“History tells me that a people without a story are a people with no name. Without a name, one is not respected or understood. Without a name or a story, the depth-regions of the heart will never be plumbed. You remain a stranger to yourself and others. Stories give shape to our personal journey. Stories give a context to our collective pilgrimage.” – Dr. James Cameron

After the COVID-19 pandemic delayed plans by almost two years, America’s Black Holocaust Museum (ABHM) finally re-opened its doors to the public on February 25, what would have been the 108th birthday of its founder, Dr. James Cameron.

Visitors travelled from across the state to attend the ribbon cutting celebration that took place in the wake of a rare winter snowstorm the night before. Then they stood in line to get their first look at the somber exhibits that detailed the history of lynchings in America. About 700 people would enter the museum’s doors on its first day.

The story of Dr. Cameron, the only documented survivor of a lynching, and ABHM parallels the rise and fall, and reemergence of Milwaukee’s Black community.

“Nearly 14 years of work has brought a fulfilling reward, culminating in the reemergence of America’s Black Holocaust Museum. I am so proud to see this day, and I am eternally grateful to Dr. James Cameron for having a profound vision that laid the foundation for today,” said Alderwoman Milele A. Coggs in a statement, unable to attend the ceremony due to an illness. “To honor of Dr. Cameron and all of our ancestors, it is our responsibility to do our part to ensure the future of the museum through support with our time, talents, and membership. The stories of people of African descent in America must be told, the atrocities must be recognized and discussed, and the successes must be celebrated. The museum is a catalyst to help us do that as we lead toward healing and reconciliation as a nation.”

Many individuals were involved with the mission to fulfill Dr. Cameron’s dream, and key members of that process were thanked for their years of contributions during the ceremony. They included former Mayor Tom Barrett, former Commissioner Rocky Marcoux, Rhonda Manuel, Deshea Agee, Genyne Edwards, ABHM Head Griot and Senior Columnist for Milwaukee Independent Reggie Jackson, Fran Kaplan, Virgil Cameron, Melissa Allen, Ralph Hollmon, Chauntel McKenzie, Brad Pruitt, and Chris Abele.

Speakers at the ribbon cutting event included Senator Tammy Baldwin, Congresswoman Gwen Moore, Governor Tony Evers, Alderman Russell W. Stamper II on behalf of Alderwoman Coggs, Acting Mayor Cavalier Johnson, and ABHM’s President and CEO Robert “Bert” Davis. Special guests also included alumni from Tuskegee University in Alabama.

Having collected Jim Crow and other historical objects in his study, Dr. Cameron began exhibiting them in a series of storefront museums. On June 19, 1988, in honor of Juneteenth Day, he opened his first formal museum. It was not a big hit, but he persisted in pursuing his vision and eventually found a new home for the museum.

In May of 1992, Dr. Cameron purchased an old boxing gym in the Bronzeville neighborhood for $1 from the City of Milwaukee. He formed a nonprofit organization to run the museum. After extensive repairs, many of which he did himself, the Bronzeville location became the home of ABHM on November 9, 1994.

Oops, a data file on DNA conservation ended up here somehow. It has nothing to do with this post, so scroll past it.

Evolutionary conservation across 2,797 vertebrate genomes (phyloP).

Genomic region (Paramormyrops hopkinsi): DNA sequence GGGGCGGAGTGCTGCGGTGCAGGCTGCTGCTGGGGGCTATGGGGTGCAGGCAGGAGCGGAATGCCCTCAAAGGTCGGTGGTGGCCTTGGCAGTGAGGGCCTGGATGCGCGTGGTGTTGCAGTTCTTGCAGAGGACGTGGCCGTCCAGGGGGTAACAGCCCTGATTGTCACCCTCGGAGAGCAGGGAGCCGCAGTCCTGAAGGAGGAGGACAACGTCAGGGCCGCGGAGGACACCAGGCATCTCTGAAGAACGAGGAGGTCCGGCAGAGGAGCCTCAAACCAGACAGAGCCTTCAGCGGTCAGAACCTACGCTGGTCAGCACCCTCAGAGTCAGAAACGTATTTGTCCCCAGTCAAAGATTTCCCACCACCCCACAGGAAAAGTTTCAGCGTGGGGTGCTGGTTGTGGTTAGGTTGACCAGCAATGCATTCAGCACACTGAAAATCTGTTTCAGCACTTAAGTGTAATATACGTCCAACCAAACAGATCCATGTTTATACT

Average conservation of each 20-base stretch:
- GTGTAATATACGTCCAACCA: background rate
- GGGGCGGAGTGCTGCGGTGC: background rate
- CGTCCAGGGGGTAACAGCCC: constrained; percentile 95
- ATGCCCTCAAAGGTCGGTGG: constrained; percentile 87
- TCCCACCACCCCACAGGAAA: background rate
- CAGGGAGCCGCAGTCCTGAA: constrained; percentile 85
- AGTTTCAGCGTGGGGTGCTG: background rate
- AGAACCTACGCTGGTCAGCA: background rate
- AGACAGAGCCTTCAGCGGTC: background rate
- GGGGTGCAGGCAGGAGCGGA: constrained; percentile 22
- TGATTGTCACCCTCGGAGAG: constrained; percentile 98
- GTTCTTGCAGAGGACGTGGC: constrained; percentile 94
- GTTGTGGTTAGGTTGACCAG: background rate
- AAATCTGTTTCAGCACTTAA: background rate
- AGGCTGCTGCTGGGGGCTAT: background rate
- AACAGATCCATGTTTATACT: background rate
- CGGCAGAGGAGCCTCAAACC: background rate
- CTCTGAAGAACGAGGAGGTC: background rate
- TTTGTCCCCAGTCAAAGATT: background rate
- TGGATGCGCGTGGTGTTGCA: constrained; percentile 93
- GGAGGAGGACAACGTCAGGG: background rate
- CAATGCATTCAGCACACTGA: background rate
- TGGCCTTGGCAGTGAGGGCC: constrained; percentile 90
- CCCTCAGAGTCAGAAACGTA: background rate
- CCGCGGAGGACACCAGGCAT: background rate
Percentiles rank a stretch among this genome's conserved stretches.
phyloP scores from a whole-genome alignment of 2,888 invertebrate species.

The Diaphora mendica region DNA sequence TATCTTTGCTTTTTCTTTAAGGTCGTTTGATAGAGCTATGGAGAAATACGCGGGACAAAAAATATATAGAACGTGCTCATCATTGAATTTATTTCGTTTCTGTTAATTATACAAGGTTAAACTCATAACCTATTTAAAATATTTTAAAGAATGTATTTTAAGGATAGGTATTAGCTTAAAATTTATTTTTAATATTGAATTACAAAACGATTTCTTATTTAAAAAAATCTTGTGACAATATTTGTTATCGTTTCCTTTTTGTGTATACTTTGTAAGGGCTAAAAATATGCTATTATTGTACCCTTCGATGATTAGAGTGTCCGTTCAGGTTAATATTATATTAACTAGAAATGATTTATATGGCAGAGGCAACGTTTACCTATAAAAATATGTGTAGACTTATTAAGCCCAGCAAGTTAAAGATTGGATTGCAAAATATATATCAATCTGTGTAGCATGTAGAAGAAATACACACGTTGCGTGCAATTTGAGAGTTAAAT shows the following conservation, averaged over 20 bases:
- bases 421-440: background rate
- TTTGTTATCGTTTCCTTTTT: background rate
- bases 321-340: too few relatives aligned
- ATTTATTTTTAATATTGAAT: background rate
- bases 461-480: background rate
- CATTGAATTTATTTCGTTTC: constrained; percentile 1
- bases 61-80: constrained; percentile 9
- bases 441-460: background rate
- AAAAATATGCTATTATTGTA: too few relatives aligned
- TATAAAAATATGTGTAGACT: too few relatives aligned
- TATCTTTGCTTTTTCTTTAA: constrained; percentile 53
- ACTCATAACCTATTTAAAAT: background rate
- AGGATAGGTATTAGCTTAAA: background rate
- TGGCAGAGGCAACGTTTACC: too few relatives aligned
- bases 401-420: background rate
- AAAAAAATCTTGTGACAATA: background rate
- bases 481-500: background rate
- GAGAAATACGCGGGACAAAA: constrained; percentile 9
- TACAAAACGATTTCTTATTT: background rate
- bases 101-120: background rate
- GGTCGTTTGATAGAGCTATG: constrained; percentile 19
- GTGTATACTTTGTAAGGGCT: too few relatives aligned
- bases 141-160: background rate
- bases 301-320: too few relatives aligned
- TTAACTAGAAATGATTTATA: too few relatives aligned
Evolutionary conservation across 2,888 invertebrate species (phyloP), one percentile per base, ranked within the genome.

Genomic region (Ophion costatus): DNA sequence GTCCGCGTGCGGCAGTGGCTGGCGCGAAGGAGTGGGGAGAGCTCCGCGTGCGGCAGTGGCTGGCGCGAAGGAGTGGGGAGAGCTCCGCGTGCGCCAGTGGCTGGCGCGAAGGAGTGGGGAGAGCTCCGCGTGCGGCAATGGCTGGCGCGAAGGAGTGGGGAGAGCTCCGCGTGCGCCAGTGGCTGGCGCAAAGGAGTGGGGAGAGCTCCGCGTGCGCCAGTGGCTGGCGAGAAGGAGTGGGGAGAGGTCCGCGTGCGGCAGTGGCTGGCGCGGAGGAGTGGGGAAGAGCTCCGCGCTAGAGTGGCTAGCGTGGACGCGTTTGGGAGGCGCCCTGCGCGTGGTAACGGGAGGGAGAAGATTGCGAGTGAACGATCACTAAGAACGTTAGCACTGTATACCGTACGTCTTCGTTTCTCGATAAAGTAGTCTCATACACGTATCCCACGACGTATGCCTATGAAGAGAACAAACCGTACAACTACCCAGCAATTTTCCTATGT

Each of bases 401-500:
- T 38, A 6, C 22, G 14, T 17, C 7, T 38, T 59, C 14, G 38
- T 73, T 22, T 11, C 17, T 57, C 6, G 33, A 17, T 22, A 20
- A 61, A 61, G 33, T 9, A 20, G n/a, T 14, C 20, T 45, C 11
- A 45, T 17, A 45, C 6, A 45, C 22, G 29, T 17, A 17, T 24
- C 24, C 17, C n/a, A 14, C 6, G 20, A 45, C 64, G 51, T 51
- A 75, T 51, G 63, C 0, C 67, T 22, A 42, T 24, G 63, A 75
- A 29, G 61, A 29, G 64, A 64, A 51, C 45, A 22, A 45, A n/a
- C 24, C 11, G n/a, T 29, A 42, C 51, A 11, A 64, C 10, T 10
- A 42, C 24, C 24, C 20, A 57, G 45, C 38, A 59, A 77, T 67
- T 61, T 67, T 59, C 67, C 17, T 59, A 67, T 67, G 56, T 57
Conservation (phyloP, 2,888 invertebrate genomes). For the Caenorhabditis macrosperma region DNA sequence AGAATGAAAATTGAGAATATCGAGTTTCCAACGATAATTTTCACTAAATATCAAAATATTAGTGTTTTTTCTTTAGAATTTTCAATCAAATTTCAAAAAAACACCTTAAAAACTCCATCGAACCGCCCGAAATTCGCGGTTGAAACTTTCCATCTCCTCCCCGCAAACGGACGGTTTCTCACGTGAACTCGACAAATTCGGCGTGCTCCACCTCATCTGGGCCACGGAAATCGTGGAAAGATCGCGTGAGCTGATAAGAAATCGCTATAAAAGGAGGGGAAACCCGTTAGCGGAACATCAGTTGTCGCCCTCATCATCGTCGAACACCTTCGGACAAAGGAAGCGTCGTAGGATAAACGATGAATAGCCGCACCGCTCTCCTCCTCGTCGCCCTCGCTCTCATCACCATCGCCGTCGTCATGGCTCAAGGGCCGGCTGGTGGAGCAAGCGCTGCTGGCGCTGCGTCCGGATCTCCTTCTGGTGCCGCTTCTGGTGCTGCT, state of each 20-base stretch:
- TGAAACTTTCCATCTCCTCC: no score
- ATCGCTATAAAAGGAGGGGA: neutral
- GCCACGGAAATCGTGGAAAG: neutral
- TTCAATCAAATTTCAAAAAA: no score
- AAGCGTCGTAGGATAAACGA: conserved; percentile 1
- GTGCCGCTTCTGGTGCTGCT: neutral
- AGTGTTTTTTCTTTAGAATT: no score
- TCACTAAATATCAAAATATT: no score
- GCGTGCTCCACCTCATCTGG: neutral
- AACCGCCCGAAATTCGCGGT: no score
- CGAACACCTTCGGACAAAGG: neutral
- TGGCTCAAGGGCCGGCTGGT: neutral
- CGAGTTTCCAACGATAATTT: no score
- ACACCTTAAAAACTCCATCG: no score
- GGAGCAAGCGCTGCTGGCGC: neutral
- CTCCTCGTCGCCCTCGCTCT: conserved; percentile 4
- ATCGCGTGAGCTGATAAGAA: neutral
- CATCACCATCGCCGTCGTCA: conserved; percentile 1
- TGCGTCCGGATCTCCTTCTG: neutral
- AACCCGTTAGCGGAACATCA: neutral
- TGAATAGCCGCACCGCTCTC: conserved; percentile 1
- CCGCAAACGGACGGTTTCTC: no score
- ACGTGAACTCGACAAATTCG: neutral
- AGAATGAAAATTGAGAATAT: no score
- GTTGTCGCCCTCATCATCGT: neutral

Dr. Cameron built the museum into a valued part of Milwaukee’s cultural life. He used the museum to tell the untold stories of African American suffering and resilience. One of his inspirations for creating a historical learning center came from a trip to Jerusalem, where he visited Yad Vashem, the Jewish people’s living memorial to the Shoah – the Holocaust they suffered in Europe. Dr. Cameron was born in Lacrosse, Wisconsin, and passed away at the age of 92 in 2006.

“It’s obviously an extraordinary day for the museum. But more than that for this community, for this city, for this state, for this country, as a global partner and citizen,” said Pruitt. “Dr. Cameron’s vision involved a more comprehensively explore our collective American history, as a cornerstone and a building block for reconciliation and healing. My hope is that today his message, that spirit, and energy can reverberates around the world.”

Because of the Great Recession in 2008, and the economic turmoil that hit Milwaukee’s real estate market, ABHM was forced to close that September. It transitioned to a web-based virtual experience in 2012, when members of the community led efforts to bring about the museum’s physical revival.

By April 2017, developer Melissa Allen would break ground on the new museum as part of a $17.4 million catalytic project designed to transform a vacant city block into a vibrant mixed-use campus. Even though the building was completed a year later, it would be almost four years before the museum could officially open. ABHM is located at 401 W North Avenue, at the intersection of Vel R. Phillips Avenue.

“I can’t tell you how excited I am to join you today for this celebration, and how fitting it is that we are here at the corner of Vel Phillips Avenue,” said Senator Baldwin. “I know that Vel is smiling down on us with that smile we all know so very well.”

Vel Phillips, one of Wisconsin’s great Civil Rights pioneers, passed away in 2018 before the completion of the The Griot building, where the museum occupies the first floor. A “griot” is a West African historian, storyteller, poet, or musician, and considered a repository of oral traditions.

ABHM is open Tuesday through Saturday, 10:00 a.m. to 5:00 p.m. and Sunday from noon to 5:00 p.m.

“Have you ever watched one man die and then another, knowing that your turn was next? Have you ever looked into ten thousand angry faces whose open mouths screamed for your blood? Have you ever felt yourself in the hands of such a mob whose sole purpose was to destroy you?” – Dr. James Cameron, “A Time of Terror: A Survivor’s Story

Lee Matz